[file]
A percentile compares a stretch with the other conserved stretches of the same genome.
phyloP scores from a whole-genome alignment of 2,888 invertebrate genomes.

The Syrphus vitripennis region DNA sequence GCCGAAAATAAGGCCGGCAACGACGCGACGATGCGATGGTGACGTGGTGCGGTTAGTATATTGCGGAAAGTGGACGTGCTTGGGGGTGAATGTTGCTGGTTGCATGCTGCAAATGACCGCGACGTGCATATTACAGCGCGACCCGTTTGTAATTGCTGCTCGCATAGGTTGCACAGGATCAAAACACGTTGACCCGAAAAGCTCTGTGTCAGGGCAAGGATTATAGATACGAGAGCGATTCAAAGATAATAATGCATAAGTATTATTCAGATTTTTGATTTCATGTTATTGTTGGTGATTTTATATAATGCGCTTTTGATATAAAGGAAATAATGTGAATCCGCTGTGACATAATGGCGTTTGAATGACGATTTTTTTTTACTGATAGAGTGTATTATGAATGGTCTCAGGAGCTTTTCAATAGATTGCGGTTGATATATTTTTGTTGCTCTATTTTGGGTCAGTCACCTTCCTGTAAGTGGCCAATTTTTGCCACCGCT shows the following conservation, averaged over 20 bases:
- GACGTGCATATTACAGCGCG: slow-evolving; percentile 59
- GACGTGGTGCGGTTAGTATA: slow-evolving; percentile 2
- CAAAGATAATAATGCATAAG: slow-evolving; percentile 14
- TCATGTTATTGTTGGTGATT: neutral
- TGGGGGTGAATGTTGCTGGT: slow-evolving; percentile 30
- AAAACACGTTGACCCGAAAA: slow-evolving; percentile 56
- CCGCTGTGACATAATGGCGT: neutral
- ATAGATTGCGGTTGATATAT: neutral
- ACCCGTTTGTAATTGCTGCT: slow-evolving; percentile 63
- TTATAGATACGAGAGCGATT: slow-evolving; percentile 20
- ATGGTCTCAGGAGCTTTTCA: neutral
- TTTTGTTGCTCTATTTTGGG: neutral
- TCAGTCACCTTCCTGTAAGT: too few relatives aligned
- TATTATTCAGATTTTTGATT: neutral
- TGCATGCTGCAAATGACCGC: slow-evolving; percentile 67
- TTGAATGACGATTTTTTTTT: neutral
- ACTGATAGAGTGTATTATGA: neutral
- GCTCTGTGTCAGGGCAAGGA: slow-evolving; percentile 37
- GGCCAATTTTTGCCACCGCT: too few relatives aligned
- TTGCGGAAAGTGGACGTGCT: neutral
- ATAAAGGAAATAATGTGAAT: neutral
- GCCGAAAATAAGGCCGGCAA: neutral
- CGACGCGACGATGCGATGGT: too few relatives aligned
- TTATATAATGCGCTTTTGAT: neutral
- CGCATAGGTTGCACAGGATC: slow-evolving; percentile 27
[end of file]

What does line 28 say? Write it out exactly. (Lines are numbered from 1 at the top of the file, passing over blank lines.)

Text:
- CGCATAGGTTGCACAGGATC: slow-evolving; percentile 27